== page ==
For me, memes are life. I use them to share stories, show empathy and support, market business, and make connections with others. I’ve been making memes for my own business and for my clients for a couple years now.

The reason I use memes is simple: Posts with photos get more engagement. In fact, Facebook posts with photos get 2.3 times more engagement, and tweets with images are retweeted 150% more. LinkedIn posts with photos get 200% more engagement than text-only posts, while 98% of LinkedIn posts with images earn more comments than text-only posts.

Also, memes offer a tangible way for parts of your story to be shared easily and effectively on social media. In other words, they are an excellent marketing tool.

However, recently, memes provided a more significant context for me than marketing, and I want to share what I learned.

I’m grateful to be the meme provider for Hilary and Sick Biz. Hilary recently shared this newly created meme in the Sick Biz closed Facebook group.

Upon reviewing the meme, group member and Admin, Galena Jenkins replied with this comment, “Ugh I so wish there was a better word for this. ‘Differently-abled.’ ‘Dis-ability.’ They are all so awful. Why can’t it be called something like creative and tenacious and resourceful?“

Group member, Andy Schulkind replied, “Gifted?”

Then, Group member Armando Cruz replied with the following comment and video response.
“This came to mind when I saw this post. I hope it serves you.”

In the video, Armando presented a general perception of limitations with a negative view; as one of lack, and something that holds those with limitations back. When reviewing the definition, he noted synonyms for limitations as “restrictions, restraints and curbs, control, or check.” Even bigger than relating to the synonyms, Armando asserted limitations when considered as boundaries can create, “A clear path to do something. Very often what may seem as a disadvantage…can really shift the paradigm of the way things are done.”

There were two specific examples that stood out to me in Armando’s video.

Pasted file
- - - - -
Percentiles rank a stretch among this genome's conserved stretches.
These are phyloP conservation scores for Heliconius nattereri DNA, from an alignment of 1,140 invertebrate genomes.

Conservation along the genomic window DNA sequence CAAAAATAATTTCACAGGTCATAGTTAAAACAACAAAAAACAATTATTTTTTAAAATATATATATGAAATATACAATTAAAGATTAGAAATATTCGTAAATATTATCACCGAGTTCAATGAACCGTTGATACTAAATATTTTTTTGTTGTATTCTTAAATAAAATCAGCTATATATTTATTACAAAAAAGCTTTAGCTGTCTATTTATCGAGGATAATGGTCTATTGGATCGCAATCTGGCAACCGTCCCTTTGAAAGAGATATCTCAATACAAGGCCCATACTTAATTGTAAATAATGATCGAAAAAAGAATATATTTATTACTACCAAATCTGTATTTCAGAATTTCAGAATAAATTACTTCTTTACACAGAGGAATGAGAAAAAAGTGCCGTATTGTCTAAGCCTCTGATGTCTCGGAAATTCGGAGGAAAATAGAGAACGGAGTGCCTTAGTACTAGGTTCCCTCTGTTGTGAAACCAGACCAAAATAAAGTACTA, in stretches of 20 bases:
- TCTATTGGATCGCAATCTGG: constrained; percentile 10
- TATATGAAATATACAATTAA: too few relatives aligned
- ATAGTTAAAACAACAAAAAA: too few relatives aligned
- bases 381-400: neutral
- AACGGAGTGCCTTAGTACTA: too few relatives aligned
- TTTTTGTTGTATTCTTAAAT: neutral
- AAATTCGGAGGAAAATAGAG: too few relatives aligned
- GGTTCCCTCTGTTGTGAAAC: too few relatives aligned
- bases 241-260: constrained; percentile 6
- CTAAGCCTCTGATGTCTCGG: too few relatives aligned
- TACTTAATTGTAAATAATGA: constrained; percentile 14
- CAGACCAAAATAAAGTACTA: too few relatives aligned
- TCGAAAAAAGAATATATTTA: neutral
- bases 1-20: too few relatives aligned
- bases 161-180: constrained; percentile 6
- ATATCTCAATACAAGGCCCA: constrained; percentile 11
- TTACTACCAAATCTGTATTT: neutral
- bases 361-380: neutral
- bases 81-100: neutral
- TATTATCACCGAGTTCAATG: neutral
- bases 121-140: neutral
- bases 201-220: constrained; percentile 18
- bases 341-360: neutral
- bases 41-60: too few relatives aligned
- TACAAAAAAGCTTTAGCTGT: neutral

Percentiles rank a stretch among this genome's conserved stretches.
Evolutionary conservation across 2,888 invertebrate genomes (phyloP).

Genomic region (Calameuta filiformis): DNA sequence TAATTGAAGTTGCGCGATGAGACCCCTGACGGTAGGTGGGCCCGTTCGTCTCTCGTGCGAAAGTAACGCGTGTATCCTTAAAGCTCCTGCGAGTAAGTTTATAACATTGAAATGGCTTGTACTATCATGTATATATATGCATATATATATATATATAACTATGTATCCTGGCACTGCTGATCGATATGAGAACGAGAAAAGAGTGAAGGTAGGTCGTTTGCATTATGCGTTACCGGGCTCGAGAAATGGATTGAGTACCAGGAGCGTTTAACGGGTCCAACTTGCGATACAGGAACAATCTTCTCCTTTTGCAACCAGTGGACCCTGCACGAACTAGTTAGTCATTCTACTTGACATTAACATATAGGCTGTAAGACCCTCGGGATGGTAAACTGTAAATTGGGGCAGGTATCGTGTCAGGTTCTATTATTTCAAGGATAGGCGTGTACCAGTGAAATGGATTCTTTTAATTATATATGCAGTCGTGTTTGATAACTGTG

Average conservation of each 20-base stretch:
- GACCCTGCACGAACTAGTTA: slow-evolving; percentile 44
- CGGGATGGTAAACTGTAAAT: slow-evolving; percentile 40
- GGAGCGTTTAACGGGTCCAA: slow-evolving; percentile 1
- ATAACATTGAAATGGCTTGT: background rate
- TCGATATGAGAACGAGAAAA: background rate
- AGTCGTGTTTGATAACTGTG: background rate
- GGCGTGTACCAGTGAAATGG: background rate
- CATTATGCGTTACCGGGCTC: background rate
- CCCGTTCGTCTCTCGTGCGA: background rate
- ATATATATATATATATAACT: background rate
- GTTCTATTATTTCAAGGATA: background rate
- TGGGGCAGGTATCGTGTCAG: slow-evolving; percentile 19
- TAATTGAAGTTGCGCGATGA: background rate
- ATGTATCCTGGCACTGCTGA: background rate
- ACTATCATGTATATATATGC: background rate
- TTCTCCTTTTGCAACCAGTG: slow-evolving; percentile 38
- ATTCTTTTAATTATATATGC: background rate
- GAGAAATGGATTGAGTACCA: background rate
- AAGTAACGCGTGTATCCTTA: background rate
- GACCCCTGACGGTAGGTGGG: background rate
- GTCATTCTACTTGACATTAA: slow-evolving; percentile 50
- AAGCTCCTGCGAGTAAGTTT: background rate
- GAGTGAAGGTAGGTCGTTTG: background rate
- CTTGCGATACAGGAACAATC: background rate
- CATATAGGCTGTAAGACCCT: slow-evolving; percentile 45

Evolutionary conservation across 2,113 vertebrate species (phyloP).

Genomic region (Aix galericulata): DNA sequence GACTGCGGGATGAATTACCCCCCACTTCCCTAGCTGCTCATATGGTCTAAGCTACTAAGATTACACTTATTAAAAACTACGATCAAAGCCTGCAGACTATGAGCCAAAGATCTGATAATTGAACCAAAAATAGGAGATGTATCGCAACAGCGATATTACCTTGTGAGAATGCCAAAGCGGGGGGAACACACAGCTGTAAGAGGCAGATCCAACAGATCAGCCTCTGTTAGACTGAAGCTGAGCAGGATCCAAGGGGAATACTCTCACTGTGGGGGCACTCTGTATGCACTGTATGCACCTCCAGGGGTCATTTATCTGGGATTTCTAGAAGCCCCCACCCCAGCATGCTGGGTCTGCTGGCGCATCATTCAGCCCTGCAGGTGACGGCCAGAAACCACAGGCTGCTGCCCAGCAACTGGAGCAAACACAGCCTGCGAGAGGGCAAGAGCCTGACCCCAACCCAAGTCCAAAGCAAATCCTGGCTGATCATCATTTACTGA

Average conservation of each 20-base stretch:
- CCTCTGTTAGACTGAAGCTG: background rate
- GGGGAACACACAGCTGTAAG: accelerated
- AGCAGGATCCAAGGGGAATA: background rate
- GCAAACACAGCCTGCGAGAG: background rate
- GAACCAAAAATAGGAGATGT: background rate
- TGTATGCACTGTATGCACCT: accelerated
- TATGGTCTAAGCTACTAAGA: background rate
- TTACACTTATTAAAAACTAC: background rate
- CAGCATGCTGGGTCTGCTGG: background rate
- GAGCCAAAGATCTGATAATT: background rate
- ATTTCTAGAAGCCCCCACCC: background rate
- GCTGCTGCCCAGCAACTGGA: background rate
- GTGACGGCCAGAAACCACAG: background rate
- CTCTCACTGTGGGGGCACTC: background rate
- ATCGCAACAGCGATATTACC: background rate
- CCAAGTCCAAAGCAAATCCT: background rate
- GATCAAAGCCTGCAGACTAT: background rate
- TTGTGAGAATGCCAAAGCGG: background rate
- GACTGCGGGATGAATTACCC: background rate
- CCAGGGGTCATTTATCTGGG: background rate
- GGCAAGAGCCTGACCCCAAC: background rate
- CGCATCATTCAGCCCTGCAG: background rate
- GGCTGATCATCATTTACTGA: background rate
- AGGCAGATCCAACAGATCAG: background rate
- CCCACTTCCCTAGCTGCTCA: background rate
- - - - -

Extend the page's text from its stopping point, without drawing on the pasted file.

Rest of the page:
First, he talked about a restaurant and having too many options available leading to a point of “not moving forward.” Good marketers know limiting customer options leads to more sales, less confusion, and reduces the chance customers will be overwhelmed and abandon pursuit of services. Overwhelm is significant, and clearly impacts those with chronic illness.

As an example, I was recently frustrated with my meme program because I had 45 font options, yet I only use the same four to eight fonts consistently. I considered how much more efficient I would be at making memes if I eliminated the font options that don’t serve me.

When speaking of options that don’t serve us, the magnitude of this comment goes well beyond font choices. In our lives, when we eliminate projects, people, clients, and tasks that don’t benefit us, we can invite better to arrive and replace the things we eliminated.

He also indicated a good percentage of “Creators” in entrepreneurship experience some form of Attention Deficit Disorder (ADD) who limited their worldview and business practices to account for the “limitations” of the disorder.

In addition, he likened such actions as effectively using boundaries and stated limitations can be interpreted as, “An opportunity for boundaries and one less thing to worry about.” He continued by noting Creators with ADD are making massive shifts in the market because they’ve had to look at the world differently and have “hacks” or “workarounds” and skill sets to serve them and help them “break apart from the norm.” And truly, as entrepreneurs, breaking apart from the norm is an excellent way to differentiate yourself as a business owner.

More important than the examples that brought this discussion to life, I appreciated the way Armando helped the group “Reframe (a word with a negative connotation) in a way that can be of service.”

Truly, this is a choice we all have. Also, coming from a place of service is a much more beneficial place to operate from (for everyone involved).

Here are 10 more things I want to point out regarding the words we use and how we choose to frame them:

  1. The words we use matter.
  2. The way we use words, matters.
  3. The definitions we assign to words, matter.
  4. It’s important to recognize that we each assign different meanings to words based on our own filters.
  5. Checking for understanding with others when using specific words can lead to an enlightened conversation.
  6. The very same word can be used in a negative or positive light.
  7. We get to choose how we allow a word to impact us and whether that impact is one of service or not.
  8. Having frank and open conversations with others can shift perspectives.
  9. Being open to alternative definitions for words can change the way you perceive the world.
  10. Memes are great conversation starters.

If this conversation provided perspective for the way words show up in your life, check out the Sick Biz closed group to participate in these discussions and subscribe to the Sick Biz Podcast, Sick Biz Buzz.

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